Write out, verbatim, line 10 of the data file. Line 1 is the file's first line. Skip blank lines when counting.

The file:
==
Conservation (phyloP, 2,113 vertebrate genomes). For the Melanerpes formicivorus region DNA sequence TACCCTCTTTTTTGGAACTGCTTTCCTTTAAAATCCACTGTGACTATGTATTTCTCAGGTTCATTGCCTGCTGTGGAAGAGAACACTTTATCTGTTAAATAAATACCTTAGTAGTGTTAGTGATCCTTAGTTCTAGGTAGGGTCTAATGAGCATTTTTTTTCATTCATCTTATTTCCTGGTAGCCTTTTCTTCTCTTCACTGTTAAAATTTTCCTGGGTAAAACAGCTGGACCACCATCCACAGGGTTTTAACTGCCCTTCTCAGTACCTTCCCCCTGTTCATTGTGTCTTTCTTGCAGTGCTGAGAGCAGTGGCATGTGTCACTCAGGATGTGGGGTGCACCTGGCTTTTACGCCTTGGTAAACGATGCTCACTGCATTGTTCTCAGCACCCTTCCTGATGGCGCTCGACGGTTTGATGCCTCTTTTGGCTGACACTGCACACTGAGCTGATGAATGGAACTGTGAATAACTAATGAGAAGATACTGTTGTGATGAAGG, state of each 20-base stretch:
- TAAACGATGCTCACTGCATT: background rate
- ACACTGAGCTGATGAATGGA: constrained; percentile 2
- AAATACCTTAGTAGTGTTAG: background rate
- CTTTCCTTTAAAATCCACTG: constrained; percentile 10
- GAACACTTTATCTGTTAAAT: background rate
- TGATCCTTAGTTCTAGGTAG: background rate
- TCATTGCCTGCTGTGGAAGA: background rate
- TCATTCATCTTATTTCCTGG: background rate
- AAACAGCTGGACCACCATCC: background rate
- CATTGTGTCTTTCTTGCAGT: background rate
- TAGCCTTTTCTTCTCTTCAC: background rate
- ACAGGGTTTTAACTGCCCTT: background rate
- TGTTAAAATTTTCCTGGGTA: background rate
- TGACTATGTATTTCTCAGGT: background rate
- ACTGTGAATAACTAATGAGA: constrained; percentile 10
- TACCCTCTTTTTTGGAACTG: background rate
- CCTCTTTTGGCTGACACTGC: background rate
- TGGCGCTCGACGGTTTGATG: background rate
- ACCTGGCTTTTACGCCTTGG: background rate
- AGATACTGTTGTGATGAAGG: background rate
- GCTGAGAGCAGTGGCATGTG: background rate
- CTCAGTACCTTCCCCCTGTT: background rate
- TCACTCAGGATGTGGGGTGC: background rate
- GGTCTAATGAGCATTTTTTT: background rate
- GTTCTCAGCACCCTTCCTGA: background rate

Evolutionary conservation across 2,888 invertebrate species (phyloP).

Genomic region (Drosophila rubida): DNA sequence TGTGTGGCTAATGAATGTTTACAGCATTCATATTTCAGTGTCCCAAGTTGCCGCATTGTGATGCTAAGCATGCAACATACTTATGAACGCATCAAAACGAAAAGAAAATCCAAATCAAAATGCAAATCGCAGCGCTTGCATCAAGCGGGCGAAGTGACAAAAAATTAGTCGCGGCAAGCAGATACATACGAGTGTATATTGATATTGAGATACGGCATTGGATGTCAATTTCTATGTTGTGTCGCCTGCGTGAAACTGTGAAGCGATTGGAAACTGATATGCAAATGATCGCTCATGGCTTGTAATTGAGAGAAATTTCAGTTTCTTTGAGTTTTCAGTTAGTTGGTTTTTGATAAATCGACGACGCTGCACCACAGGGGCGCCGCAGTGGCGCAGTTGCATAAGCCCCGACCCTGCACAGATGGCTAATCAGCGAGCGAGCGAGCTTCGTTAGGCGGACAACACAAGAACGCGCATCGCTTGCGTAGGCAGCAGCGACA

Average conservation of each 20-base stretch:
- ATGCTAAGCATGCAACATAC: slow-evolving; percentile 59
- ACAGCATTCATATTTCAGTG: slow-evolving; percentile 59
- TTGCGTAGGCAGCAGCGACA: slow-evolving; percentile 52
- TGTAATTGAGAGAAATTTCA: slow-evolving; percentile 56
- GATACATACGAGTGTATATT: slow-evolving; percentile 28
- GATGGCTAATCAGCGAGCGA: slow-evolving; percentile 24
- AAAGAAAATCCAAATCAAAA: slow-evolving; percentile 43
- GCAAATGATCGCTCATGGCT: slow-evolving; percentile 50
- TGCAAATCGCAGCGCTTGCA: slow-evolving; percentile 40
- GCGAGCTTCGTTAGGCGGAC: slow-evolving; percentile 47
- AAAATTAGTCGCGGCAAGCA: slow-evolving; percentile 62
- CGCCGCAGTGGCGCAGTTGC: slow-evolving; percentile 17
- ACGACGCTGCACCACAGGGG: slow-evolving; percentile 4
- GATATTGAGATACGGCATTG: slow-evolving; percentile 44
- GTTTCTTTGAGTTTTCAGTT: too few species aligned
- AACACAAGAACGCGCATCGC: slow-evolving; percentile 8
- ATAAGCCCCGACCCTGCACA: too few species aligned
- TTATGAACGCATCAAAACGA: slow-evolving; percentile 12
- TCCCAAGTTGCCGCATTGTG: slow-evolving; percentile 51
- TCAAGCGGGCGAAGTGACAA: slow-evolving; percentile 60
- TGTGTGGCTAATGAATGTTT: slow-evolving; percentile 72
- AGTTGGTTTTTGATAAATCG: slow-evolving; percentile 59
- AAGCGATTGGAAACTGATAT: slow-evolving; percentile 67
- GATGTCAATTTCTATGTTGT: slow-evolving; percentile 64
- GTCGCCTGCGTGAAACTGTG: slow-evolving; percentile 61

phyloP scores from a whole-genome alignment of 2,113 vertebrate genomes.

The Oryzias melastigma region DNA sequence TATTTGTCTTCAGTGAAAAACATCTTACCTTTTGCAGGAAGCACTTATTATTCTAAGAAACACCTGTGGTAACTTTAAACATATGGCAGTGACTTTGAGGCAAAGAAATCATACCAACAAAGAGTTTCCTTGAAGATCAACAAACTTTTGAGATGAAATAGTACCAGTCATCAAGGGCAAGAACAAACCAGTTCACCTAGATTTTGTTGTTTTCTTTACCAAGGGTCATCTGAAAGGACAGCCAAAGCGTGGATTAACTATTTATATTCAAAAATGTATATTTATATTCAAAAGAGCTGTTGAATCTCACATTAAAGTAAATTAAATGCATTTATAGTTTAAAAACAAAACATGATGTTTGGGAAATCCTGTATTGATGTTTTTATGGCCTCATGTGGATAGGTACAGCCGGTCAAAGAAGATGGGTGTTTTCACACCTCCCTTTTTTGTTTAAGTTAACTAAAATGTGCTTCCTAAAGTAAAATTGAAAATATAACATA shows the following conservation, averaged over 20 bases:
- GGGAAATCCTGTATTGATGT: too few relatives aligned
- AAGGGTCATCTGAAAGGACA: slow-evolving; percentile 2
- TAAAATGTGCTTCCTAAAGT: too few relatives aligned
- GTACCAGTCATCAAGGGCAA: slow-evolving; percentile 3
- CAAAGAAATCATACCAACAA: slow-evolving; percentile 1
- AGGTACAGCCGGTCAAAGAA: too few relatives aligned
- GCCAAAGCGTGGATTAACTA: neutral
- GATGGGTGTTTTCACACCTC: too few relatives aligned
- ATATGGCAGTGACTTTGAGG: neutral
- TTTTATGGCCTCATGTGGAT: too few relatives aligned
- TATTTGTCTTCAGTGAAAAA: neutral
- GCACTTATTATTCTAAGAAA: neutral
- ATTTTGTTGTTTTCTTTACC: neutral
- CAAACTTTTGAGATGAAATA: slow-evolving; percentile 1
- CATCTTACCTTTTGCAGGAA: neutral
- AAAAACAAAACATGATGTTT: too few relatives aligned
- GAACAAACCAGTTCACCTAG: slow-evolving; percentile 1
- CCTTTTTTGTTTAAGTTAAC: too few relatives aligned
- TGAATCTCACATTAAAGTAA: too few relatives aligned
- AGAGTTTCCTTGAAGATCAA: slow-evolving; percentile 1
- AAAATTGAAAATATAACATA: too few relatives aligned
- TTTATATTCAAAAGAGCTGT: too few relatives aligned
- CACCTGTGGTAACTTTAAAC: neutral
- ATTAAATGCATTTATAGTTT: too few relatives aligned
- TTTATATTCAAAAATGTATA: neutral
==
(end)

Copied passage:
- AAACAGCTGGACCACCATCC: background rate